It wasn’t so long ago that storms such as the 2011 Snowpocalypse or the 2012 winter Hurricane Sandy wreacked havoc on the U.S. east coast and midwest states and emphasized how important it was to be ready for extended disasters. It seems that winter storms are becoming more and more unpredictable, sometimes they are mild and sometimes they arrive in a violent fury.
Those that are unprepared to bug in for days on end will have a very difficult road ahead of them. With the average household only having 3 days of food in their homes, if they find themselves ill-equipped to ride out the storm or are snowed in due to a blizzard and cannot access food or other basic needs, then they are gambling with their life. When these basic needs are not met on a massive scale, society begins to break down. We saw this first hand during Hurricane Sandy when Staten Island residents were begging elected officials to help them. “We’re going to die! We’re going to freeze! We got 90-year-old people!” Donna Solli told visiting officials. “You don’t understand. You gotta get your trucks down here on the corner now. It’s been three days!”
Have the Basics
No one is immune from inclement weather occurring in their communities. If you live in a highly populated area, understand that resources will diminish quickly, so preparing beforehand can circumvent this. Here is a list of supplies that disappear first. You can always start out with the basic 10 preparedness items you will need to skirt through a disaster:
- Food and alternative ways of preparing food
- Fuel for generators, cooking stoves and mantels, charcoal for outdoor grills
- Emergency lighting
- Seasonal clothing
- Medical supply
- Baby formula
- Sanitation supplies
Or, if you want a more comprehensive supply, take a look at the 52-Weeks to Preparedness series. To make matters worse, the grid could go down. In this case, having extra winter clothing layers on hand to maintain body heat could be a life saver.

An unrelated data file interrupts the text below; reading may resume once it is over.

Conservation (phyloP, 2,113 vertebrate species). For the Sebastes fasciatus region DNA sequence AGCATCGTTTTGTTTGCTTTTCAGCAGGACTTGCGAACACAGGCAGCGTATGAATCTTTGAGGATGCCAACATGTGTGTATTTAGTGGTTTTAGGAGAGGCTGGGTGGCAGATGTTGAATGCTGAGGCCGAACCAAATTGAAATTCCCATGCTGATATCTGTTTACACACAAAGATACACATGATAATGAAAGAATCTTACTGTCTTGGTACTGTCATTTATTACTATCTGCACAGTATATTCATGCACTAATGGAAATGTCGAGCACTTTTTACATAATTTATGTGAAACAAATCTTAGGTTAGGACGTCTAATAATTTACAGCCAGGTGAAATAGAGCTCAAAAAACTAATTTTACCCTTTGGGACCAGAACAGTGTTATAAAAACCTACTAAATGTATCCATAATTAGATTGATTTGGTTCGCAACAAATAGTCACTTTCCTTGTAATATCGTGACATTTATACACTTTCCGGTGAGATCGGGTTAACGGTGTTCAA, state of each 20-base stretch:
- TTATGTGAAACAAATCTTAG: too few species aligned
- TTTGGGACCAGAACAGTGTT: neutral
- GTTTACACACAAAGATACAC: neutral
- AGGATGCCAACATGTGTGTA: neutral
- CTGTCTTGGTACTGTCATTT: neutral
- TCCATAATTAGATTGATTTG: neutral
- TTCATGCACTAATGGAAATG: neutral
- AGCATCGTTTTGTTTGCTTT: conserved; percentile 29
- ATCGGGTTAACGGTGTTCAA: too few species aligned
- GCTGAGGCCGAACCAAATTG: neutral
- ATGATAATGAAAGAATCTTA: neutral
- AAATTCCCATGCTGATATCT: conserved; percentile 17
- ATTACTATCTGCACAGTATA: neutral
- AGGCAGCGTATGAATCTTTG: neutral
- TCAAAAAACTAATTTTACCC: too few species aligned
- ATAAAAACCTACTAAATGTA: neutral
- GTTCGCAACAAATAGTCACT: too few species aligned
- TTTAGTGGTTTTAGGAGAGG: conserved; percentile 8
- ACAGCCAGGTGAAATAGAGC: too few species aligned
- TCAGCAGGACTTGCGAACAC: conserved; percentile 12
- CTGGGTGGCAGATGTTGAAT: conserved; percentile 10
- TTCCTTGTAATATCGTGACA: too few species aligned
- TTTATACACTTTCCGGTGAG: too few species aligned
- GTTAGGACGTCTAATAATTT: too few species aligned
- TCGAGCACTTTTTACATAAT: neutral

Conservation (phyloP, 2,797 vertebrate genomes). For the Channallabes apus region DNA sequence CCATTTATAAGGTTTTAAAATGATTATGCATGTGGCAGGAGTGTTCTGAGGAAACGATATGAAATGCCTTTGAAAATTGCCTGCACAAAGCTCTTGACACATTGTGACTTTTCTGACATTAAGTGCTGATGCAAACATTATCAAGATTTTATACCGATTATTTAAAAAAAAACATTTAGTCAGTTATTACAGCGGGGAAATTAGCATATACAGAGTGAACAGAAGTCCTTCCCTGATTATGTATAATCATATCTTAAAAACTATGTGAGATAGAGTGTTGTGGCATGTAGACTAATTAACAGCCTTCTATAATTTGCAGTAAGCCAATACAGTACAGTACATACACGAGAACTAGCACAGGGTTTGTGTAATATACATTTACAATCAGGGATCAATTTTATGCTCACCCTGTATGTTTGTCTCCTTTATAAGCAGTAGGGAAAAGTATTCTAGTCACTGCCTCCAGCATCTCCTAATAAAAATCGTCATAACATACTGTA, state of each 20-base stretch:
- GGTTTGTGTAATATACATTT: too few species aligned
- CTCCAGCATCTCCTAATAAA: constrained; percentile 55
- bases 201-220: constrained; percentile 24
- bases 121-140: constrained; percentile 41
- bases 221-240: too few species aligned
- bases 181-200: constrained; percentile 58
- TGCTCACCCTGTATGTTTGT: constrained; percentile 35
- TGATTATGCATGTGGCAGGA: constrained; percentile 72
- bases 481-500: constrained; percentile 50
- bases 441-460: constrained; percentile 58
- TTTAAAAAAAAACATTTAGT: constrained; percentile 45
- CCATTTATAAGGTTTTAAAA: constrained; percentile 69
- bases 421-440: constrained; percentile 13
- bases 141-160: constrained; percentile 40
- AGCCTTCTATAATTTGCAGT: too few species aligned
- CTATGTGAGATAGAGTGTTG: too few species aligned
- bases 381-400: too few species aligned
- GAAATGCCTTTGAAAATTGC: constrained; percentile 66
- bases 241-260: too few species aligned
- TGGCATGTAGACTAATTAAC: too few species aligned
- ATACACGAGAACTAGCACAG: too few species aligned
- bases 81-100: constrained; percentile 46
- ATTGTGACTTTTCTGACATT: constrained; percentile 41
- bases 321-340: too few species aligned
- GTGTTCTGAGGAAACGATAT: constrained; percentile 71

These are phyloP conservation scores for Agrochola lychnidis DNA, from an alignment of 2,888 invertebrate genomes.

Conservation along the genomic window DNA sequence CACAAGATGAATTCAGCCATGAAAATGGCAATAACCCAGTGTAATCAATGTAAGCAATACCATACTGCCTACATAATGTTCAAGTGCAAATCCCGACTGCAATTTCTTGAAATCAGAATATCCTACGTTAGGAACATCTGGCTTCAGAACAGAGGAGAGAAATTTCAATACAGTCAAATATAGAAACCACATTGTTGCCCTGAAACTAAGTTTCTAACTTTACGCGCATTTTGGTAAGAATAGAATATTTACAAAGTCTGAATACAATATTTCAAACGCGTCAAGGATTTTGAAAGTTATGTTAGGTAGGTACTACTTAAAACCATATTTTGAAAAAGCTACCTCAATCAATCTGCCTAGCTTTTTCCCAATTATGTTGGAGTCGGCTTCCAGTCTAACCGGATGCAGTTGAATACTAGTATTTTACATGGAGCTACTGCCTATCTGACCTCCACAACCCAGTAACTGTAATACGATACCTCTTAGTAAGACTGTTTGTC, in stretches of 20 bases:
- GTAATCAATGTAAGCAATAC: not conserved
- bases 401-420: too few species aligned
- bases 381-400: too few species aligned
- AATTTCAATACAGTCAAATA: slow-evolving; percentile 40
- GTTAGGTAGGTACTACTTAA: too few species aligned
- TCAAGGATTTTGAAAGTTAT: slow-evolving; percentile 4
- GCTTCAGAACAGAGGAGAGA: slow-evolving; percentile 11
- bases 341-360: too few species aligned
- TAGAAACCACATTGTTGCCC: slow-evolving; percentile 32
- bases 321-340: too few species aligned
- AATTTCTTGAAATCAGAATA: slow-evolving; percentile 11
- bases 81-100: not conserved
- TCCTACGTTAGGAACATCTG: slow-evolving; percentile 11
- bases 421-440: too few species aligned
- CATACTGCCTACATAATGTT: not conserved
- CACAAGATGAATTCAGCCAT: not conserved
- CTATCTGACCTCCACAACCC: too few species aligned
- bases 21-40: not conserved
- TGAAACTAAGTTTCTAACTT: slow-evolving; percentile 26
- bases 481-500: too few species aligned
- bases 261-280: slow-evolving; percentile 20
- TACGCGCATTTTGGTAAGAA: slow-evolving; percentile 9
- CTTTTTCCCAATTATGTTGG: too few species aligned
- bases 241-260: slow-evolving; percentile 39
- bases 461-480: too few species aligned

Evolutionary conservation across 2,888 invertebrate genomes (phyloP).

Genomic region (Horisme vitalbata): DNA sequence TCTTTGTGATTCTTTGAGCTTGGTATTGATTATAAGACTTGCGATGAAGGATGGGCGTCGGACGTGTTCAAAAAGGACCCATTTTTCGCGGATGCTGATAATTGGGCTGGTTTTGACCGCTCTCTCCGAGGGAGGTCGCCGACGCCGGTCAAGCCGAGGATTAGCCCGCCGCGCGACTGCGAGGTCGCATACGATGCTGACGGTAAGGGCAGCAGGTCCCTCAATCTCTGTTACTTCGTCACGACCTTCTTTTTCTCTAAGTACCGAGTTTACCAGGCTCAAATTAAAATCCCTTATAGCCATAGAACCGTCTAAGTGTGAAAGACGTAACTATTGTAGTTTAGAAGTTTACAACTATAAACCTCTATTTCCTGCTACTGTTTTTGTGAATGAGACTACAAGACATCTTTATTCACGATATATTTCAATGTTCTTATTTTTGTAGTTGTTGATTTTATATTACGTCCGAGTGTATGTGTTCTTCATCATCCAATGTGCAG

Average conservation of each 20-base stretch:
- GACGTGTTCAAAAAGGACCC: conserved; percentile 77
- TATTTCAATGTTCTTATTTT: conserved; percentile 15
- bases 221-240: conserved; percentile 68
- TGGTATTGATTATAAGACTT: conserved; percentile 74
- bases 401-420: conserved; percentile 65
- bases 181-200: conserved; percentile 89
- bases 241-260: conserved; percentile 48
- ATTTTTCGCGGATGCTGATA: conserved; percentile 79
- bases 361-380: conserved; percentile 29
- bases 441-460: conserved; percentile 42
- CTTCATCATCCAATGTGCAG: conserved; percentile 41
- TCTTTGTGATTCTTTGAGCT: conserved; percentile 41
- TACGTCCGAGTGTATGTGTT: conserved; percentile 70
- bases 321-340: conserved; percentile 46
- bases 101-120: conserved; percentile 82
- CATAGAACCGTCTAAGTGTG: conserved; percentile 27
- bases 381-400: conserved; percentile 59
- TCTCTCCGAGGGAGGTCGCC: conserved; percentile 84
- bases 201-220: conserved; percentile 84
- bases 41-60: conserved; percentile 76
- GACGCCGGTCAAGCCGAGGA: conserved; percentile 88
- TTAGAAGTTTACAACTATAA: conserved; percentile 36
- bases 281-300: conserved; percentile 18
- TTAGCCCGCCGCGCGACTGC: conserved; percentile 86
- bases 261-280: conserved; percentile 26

In case I haven’t stressed the importance of preparing before a disaster is imminent, on Feburary 9, 2010 the Northeast was hit with a major snow storm; and this is what the store shelves looked like then.
Checklists For Your Preparedness Needs
I have found that checklists are very helpful when preparing for these types of disasters. They help you visually see what you need and organize your supplies.
Suggestions for Preparing for a Severe Winter Storm
- Have an emergency plan in place with emergency contacts on alert in the case that a person needs to evacuate their home. If damage to the home makes it uninhabitable, evacuate to a pre-planned friend or neighbor who may be near by.
- Have some winter disaster supplies in the home such as: candles, matches/lighters, a battery operated radio, emergency food supplies, water, extra blankets, toilet paper, prescription medicines, over the counter medicines, a non-electric can opener, infant/baby needs if a child is in the home.
- Be prepared for the power to go out. Be prepared for this set back by having alternative power and heating sources to go along with the extra blankets. Having an emergency generator with extra gasoline could be a life saver in this situation.
- Avoid traveling in a blizzard. If a person is on the road when a blizzard hits, look for a hotel nearby and stay off the road until there are better road conditions.
- Have a 72 hour bag in the vehicle with lots of warm insulated clothing in the case that a person is stranded in their car during a blizzard. Additionally, having an extra supply of gasoline in the car would also be a good idea.
- If a person is stranded in the car, do not leave the engine running to keep warm. Snow can block the exhaust pipe and fill with the car with fumes, thus causing carbon monoxide poisoning. Keep one window open just a bit to avoid this. Run the car in short bursts to avoid running out of gas. Turn the engine on long enough to keep the car warm and then turn it off.
- Stock up on shovels and snow removal equipment prior to the storm.
- Additionally, those who were not hit with the blinding snow flurries, but were effected by coastal water flooding, should read over guidelines for emergency flooding and know what to avoid.
- Stay inside and stay warm! The winds from this type of storm are going to be extremely dangerous. Snow drift can be a problem after a storm of this magnitude. Additionally, frostbite will be a major concern so a good rule of thumb is to keep everyone inside and warm until the threat is over.
- If a person must go outside, they should use the layered principle when dressing for the outdoors.
Let’s hope that we have already learned the important lesson of preparing for disasters before a storm threatens the area. Stay warm and stay prepared!